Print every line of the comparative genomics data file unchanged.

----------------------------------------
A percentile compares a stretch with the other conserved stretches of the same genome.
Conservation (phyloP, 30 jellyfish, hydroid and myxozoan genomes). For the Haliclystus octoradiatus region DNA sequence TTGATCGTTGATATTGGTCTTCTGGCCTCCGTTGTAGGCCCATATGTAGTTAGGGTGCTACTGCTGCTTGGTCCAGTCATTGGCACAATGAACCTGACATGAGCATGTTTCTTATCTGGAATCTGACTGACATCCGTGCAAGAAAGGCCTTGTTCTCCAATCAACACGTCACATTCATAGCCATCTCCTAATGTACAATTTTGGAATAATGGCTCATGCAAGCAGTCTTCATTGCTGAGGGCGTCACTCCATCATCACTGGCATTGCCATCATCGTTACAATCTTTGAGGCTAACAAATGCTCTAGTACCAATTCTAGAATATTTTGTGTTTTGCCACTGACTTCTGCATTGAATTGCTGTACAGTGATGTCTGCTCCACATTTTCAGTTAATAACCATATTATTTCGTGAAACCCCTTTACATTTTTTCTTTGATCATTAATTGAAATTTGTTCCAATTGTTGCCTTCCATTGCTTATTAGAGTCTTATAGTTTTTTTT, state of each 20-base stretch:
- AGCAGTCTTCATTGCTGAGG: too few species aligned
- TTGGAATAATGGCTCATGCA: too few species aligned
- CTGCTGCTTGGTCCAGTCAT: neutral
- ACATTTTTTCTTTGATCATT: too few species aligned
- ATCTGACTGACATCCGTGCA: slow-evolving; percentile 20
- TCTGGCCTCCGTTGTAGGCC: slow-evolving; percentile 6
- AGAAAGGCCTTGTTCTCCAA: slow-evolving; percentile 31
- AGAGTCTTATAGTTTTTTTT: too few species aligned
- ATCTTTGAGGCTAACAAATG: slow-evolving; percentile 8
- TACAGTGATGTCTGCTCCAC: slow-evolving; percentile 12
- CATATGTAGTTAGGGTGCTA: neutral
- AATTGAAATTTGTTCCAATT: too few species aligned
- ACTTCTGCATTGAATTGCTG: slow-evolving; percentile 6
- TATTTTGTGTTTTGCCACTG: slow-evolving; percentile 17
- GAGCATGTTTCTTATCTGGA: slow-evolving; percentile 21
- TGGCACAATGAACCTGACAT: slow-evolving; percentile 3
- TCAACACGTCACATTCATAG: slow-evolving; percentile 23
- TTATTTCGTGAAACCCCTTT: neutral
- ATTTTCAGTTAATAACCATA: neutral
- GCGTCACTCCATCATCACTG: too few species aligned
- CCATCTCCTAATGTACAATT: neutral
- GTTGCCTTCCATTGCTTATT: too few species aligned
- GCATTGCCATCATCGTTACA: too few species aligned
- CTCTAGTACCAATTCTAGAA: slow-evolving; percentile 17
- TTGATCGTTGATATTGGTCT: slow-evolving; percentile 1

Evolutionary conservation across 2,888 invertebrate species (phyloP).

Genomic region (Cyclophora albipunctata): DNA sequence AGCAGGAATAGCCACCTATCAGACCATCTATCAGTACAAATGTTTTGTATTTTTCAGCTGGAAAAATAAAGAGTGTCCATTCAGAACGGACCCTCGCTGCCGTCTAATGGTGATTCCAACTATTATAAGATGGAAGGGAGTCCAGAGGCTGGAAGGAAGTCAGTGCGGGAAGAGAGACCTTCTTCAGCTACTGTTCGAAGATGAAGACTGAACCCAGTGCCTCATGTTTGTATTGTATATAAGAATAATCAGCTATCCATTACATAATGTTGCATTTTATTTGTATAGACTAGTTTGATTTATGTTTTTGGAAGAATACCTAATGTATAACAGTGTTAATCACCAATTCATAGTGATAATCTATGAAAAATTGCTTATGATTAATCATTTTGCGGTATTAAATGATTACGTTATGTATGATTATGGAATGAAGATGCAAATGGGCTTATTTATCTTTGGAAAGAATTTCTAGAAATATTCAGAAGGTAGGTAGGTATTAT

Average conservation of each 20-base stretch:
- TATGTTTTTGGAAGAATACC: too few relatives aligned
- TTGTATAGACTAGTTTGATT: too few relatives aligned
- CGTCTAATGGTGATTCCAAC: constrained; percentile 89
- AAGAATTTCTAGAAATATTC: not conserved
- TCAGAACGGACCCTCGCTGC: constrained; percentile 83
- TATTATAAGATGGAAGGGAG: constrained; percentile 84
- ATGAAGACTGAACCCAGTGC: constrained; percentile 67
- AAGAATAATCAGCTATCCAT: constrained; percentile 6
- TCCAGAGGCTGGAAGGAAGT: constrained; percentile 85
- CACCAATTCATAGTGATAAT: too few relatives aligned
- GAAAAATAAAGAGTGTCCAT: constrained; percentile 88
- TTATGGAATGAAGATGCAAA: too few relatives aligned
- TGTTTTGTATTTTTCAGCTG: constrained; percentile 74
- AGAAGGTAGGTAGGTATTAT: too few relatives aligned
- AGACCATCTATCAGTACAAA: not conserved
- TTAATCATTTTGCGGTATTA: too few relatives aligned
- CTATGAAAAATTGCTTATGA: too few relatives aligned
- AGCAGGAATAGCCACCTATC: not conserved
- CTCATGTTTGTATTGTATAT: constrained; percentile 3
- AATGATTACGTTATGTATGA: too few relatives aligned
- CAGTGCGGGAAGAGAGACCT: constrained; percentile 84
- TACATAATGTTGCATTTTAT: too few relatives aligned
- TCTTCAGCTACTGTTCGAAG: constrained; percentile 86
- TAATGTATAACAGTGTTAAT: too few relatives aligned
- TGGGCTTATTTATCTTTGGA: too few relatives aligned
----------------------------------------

A percentile compares a stretch with the other conserved stretches of the same genome.
Conservation (phyloP, 30 jellyfish, hydroid and myxozoan genomes). For the Haliclystus octoradiatus region DNA sequence TTGATCGTTGATATTGGTCTTCTGGCCTCCGTTGTAGGCCCATATGTAGTTAGGGTGCTACTGCTGCTTGGTCCAGTCATTGGCACAATGAACCTGACATGAGCATGTTTCTTATCTGGAATCTGACTGACATCCGTGCAAGAAAGGCCTTGTTCTCCAATCAACACGTCACATTCATAGCCATCTCCTAATGTACAATTTTGGAATAATGGCTCATGCAAGCAGTCTTCATTGCTGAGGGCGTCACTCCATCATCACTGGCATTGCCATCATCGTTACAATCTTTGAGGCTAACAAATGCTCTAGTACCAATTCTAGAATATTTTGTGTTTTGCCACTGACTTCTGCATTGAATTGCTGTACAGTGATGTCTGCTCCACATTTTCAGTTAATAACCATATTATTTCGTGAAACCCCTTTACATTTTTTCTTTGATCATTAATTGAAATTTGTTCCAATTGTTGCCTTCCATTGCTTATTAGAGTCTTATAGTTTTTTTT, state of each 20-base stretch:
- AGCAGTCTTCATTGCTGAGG: too few species aligned
- TTGGAATAATGGCTCATGCA: too few species aligned
- CTGCTGCTTGGTCCAGTCAT: neutral
- ACATTTTTTCTTTGATCATT: too few species aligned
- ATCTGACTGACATCCGTGCA: slow-evolving; percentile 20
- TCTGGCCTCCGTTGTAGGCC: slow-evolving; percentile 6
- AGAAAGGCCTTGTTCTCCAA: slow-evolving; percentile 31
- AGAGTCTTATAGTTTTTTTT: too few species aligned
- ATCTTTGAGGCTAACAAATG: slow-evolving; percentile 8
- TACAGTGATGTCTGCTCCAC: slow-evolving; percentile 12
- CATATGTAGTTAGGGTGCTA: neutral
- AATTGAAATTTGTTCCAATT: too few species aligned
- ACTTCTGCATTGAATTGCTG: slow-evolving; percentile 6
- TATTTTGTGTTTTGCCACTG: slow-evolving; percentile 17
- GAGCATGTTTCTTATCTGGA: slow-evolving; percentile 21
- TGGCACAATGAACCTGACAT: slow-evolving; percentile 3
- TCAACACGTCACATTCATAG: slow-evolving; percentile 23
- TTATTTCGTGAAACCCCTTT: neutral
- ATTTTCAGTTAATAACCATA: neutral
- GCGTCACTCCATCATCACTG: too few species aligned
- CCATCTCCTAATGTACAATT: neutral
- GTTGCCTTCCATTGCTTATT: too few species aligned
- GCATTGCCATCATCGTTACA: too few species aligned
- CTCTAGTACCAATTCTAGAA: slow-evolving; percentile 17
- TTGATCGTTGATATTGGTCT: slow-evolving; percentile 1

Evolutionary conservation across 2,888 invertebrate species (phyloP).

Genomic region (Cyclophora albipunctata): DNA sequence AGCAGGAATAGCCACCTATCAGACCATCTATCAGTACAAATGTTTTGTATTTTTCAGCTGGAAAAATAAAGAGTGTCCATTCAGAACGGACCCTCGCTGCCGTCTAATGGTGATTCCAACTATTATAAGATGGAAGGGAGTCCAGAGGCTGGAAGGAAGTCAGTGCGGGAAGAGAGACCTTCTTCAGCTACTGTTCGAAGATGAAGACTGAACCCAGTGCCTCATGTTTGTATTGTATATAAGAATAATCAGCTATCCATTACATAATGTTGCATTTTATTTGTATAGACTAGTTTGATTTATGTTTTTGGAAGAATACCTAATGTATAACAGTGTTAATCACCAATTCATAGTGATAATCTATGAAAAATTGCTTATGATTAATCATTTTGCGGTATTAAATGATTACGTTATGTATGATTATGGAATGAAGATGCAAATGGGCTTATTTATCTTTGGAAAGAATTTCTAGAAATATTCAGAAGGTAGGTAGGTATTAT

Average conservation of each 20-base stretch:
- TATGTTTTTGGAAGAATACC: too few relatives aligned
- TTGTATAGACTAGTTTGATT: too few relatives aligned
- CGTCTAATGGTGATTCCAAC: constrained; percentile 89
- AAGAATTTCTAGAAATATTC: not conserved
- TCAGAACGGACCCTCGCTGC: constrained; percentile 83
- TATTATAAGATGGAAGGGAG: constrained; percentile 84
- ATGAAGACTGAACCCAGTGC: constrained; percentile 67
- AAGAATAATCAGCTATCCAT: constrained; percentile 6
- TCCAGAGGCTGGAAGGAAGT: constrained; percentile 85
- CACCAATTCATAGTGATAAT: too few relatives aligned
- GAAAAATAAAGAGTGTCCAT: constrained; percentile 88
- TTATGGAATGAAGATGCAAA: too few relatives aligned
- TGTTTTGTATTTTTCAGCTG: constrained; percentile 74
- AGAAGGTAGGTAGGTATTAT: too few relatives aligned
- AGACCATCTATCAGTACAAA: not conserved
- TTAATCATTTTGCGGTATTA: too few relatives aligned
- CTATGAAAAATTGCTTATGA: too few relatives aligned
- AGCAGGAATAGCCACCTATC: not conserved
- CTCATGTTTGTATTGTATAT: constrained; percentile 3
- AATGATTACGTTATGTATGA: too few relatives aligned
- CAGTGCGGGAAGAGAGACCT: constrained; percentile 84
- TACATAATGTTGCATTTTAT: too few relatives aligned
- TCTTCAGCTACTGTTCGAAG: constrained; percentile 86
- TAATGTATAACAGTGTTAAT: too few relatives aligned
- TGGGCTTATTTATCTTTGGA: too few relatives aligned